Wednesday

April 10

A CYNIC must besides have so much patience as to seem insensible and a stone to the vulgar. No one reviles, no one beats, no one affronts him; but he hath surrendered his body to be treated at pleasure by anyone who will. For he remembers that the inferior, in whatever instance it is the inferior, must be conquered by the superior, and the body is inferior to the multitude, the weaker to the stronger. He never therefore enters into a combat where he can be conquered, but immediately gives up what belongs to others; he doth not claim what is slavish and dependent; but, where choice and the use of the Appearances are concerned, you will see that he hath so many eyes, you would say Argos was blind to him. Is his assent ever precipitate? His pursuits ever rash? His desire ever disappointed? His aversion ever incurred? His intention ever fruitless? Is he ever querulous, ever dejected, ever envious? Here lies all his attention and application. With regard to other things, he snores supine. All is peace. There is no robber, no tyrant of the choice.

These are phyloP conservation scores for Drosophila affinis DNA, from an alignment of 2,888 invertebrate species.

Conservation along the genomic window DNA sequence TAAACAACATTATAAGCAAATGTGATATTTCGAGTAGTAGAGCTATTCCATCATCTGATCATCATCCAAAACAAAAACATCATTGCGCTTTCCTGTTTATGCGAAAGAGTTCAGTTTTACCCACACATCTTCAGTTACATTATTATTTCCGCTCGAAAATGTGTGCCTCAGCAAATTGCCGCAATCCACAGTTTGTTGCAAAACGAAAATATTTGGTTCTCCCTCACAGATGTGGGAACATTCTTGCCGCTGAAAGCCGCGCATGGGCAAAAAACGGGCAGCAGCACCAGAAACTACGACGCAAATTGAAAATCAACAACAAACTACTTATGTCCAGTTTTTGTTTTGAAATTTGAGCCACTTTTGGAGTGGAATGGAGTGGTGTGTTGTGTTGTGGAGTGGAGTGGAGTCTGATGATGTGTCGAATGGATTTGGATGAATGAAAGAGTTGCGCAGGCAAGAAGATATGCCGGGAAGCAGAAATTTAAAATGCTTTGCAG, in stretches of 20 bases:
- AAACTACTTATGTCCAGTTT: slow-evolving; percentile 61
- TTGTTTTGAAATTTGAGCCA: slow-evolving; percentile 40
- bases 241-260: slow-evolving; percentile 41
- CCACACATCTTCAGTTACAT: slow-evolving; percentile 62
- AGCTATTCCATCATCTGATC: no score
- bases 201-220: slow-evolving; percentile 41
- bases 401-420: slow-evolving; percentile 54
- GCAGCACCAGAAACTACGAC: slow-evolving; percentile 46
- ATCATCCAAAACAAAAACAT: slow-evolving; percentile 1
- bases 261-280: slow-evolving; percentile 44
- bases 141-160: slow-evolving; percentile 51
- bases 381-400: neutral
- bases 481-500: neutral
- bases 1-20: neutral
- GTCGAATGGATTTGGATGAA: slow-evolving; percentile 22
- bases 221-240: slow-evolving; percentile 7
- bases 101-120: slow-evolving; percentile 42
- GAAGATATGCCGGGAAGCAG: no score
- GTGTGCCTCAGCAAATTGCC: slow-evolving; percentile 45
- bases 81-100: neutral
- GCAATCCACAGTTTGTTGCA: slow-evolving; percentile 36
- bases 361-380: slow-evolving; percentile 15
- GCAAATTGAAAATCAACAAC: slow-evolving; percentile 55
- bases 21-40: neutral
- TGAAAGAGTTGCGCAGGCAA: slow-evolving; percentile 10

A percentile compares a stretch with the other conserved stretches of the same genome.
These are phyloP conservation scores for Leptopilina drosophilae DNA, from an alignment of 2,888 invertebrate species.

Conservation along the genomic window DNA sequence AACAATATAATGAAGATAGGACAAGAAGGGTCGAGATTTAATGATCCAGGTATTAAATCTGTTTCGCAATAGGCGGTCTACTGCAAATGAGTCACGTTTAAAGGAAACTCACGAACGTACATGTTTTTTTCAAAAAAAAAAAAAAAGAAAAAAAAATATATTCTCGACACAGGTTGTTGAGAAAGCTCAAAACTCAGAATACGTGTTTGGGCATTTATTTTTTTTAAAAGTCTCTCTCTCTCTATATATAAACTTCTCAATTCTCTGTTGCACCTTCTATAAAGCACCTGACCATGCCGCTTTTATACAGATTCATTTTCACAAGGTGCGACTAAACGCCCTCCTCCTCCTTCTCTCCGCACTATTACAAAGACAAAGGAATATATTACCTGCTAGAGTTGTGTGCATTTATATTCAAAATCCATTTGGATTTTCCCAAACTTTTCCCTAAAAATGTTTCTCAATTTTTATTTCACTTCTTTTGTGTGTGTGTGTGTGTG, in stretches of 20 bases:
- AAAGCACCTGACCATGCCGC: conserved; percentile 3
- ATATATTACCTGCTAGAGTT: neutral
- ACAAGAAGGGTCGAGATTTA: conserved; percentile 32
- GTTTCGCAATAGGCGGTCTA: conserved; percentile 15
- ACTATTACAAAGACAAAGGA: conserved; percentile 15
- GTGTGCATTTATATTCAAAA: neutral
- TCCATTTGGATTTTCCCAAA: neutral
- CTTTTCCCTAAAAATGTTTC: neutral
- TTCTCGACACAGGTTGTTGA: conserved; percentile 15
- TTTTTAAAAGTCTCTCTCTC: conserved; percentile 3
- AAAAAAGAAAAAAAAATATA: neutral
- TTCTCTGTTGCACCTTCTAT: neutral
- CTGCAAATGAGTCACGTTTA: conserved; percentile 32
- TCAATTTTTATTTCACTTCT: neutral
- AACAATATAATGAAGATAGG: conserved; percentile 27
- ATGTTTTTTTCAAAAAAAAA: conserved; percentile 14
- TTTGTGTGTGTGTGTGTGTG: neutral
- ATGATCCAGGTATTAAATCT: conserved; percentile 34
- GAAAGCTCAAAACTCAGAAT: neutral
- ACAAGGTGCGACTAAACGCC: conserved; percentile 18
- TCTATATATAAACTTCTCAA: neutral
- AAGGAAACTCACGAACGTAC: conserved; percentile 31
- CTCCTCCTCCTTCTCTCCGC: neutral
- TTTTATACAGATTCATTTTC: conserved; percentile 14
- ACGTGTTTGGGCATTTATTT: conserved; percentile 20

EPICTETUS. DISCOURSES. Book iii. §22. ¶14.

1 comment:

  1. We always have choices. When you hear yourself saying "I have no choice," think carefully of all of the choices you have already dismissed. What we are really saying is that the choice we desire is not available. But what of that? We have the choices we have at this moment. Chose therefore to act justly, wisely, compassionately, temperately and courageously. The choices of this moment are enough for each of us to exercise our virtue.

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